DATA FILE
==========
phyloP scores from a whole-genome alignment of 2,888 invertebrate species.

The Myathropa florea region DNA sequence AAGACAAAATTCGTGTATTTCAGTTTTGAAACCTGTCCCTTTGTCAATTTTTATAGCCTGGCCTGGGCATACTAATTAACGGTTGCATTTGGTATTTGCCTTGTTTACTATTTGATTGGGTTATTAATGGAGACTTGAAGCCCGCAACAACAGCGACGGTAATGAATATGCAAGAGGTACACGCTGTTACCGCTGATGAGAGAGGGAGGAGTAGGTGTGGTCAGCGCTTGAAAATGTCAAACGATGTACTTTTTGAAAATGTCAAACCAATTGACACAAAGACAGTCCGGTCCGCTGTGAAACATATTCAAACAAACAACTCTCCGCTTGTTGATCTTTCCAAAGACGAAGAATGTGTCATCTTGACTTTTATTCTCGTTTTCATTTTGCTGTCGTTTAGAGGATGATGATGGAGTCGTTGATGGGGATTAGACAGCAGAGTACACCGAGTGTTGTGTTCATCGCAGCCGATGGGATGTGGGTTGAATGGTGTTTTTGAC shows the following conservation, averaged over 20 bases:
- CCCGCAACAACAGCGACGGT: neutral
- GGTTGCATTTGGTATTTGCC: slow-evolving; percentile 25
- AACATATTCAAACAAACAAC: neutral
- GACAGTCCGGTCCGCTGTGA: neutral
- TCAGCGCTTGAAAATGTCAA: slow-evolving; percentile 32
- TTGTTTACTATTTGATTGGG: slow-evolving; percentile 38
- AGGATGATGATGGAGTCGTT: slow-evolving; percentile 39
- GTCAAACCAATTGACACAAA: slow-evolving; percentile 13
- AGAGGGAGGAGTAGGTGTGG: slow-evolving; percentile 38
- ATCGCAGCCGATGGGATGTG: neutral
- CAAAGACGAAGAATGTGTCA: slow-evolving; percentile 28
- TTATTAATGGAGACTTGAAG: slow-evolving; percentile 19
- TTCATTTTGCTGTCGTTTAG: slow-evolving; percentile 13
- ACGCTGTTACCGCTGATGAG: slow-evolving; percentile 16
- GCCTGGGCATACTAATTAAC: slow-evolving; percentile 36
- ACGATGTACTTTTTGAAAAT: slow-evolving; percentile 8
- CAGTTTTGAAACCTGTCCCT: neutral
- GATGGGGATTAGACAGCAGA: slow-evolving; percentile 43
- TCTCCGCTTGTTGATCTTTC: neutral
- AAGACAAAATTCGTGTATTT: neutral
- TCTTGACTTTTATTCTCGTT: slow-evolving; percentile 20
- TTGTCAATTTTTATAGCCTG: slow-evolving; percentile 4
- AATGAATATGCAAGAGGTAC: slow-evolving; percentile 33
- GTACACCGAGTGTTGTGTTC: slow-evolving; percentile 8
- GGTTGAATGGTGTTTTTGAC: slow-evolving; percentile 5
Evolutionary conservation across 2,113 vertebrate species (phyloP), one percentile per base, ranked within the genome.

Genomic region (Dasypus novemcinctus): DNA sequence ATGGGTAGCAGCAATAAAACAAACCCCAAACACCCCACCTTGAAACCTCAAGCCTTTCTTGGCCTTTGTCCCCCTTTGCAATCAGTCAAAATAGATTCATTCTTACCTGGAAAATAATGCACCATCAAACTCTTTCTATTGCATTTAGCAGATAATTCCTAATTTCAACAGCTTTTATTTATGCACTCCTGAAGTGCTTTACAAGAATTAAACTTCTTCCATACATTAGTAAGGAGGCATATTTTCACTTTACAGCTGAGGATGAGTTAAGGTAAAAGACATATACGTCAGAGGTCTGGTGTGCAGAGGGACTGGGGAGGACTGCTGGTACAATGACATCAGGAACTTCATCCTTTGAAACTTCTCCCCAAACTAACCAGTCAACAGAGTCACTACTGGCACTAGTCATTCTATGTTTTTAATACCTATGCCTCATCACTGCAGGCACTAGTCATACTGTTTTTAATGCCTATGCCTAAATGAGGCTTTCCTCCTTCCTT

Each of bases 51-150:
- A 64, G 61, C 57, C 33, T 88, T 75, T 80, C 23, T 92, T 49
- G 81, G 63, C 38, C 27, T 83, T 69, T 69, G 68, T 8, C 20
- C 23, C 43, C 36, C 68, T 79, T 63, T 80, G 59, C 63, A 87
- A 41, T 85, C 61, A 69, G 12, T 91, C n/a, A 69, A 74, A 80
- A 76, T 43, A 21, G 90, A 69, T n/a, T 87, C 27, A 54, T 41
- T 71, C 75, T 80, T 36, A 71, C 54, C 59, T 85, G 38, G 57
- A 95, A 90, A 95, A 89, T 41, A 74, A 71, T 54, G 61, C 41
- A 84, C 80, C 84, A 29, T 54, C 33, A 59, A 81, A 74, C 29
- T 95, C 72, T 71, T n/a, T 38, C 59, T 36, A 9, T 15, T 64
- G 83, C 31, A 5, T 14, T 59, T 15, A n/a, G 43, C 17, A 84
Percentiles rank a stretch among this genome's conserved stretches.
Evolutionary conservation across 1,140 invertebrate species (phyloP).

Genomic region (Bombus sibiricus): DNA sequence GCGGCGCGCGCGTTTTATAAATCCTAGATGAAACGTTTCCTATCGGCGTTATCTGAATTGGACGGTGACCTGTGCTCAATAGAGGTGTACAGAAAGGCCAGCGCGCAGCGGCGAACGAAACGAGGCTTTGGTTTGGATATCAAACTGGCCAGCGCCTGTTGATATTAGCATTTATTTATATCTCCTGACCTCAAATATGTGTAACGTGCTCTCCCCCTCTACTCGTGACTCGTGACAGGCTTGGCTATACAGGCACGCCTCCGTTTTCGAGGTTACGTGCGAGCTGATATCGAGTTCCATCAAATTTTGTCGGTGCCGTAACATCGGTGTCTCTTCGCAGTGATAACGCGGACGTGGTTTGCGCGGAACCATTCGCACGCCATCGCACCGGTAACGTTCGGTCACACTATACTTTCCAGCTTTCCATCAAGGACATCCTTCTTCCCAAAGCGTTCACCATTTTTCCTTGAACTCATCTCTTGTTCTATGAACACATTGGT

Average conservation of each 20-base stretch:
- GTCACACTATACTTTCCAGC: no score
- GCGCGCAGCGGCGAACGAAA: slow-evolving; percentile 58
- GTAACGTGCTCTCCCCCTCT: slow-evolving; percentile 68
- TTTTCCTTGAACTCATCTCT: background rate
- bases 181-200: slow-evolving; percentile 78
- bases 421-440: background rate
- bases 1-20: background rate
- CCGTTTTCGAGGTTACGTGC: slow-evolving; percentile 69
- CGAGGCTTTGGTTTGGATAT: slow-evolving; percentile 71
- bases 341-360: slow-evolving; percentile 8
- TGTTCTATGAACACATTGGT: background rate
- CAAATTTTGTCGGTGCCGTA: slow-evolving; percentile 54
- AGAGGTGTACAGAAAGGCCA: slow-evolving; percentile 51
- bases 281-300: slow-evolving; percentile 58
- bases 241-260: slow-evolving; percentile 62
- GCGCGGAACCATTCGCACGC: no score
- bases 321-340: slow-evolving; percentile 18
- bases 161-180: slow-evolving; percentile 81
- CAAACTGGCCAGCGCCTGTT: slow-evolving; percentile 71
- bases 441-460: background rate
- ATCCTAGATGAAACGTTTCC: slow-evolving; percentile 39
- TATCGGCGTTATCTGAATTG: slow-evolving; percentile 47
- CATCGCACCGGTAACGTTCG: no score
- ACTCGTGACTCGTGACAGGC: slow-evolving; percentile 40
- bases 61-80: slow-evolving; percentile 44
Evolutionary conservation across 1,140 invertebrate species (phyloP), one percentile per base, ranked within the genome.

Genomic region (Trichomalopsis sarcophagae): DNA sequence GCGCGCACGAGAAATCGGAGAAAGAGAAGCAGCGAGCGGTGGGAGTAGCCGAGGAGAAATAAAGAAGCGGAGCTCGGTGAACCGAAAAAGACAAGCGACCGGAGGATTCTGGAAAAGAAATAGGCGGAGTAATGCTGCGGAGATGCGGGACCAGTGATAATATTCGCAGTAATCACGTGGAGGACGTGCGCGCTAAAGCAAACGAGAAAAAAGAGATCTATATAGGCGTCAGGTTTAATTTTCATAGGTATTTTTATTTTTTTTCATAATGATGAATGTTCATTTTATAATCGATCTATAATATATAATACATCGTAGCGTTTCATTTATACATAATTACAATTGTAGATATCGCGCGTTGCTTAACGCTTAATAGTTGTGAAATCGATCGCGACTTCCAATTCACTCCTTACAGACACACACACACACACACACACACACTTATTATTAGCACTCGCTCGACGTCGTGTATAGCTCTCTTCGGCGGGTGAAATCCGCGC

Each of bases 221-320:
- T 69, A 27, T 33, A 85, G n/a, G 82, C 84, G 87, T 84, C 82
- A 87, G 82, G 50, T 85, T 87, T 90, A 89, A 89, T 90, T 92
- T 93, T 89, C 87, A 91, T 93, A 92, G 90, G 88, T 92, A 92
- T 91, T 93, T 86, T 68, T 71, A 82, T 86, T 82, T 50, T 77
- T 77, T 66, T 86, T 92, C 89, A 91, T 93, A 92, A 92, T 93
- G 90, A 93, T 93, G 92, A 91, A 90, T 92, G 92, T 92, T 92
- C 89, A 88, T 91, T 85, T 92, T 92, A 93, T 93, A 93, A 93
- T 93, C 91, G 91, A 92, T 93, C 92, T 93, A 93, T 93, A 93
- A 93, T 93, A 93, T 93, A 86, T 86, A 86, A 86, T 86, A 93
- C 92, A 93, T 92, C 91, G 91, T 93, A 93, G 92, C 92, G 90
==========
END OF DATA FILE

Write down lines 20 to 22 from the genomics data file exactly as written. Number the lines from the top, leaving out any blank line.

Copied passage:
- GATGGGGATTAGACAGCAGA: slow-evolving; percentile 43
- TCTCCGCTTGTTGATCTTTC: neutral
- AAGACAAAATTCGTGTATTT: neutral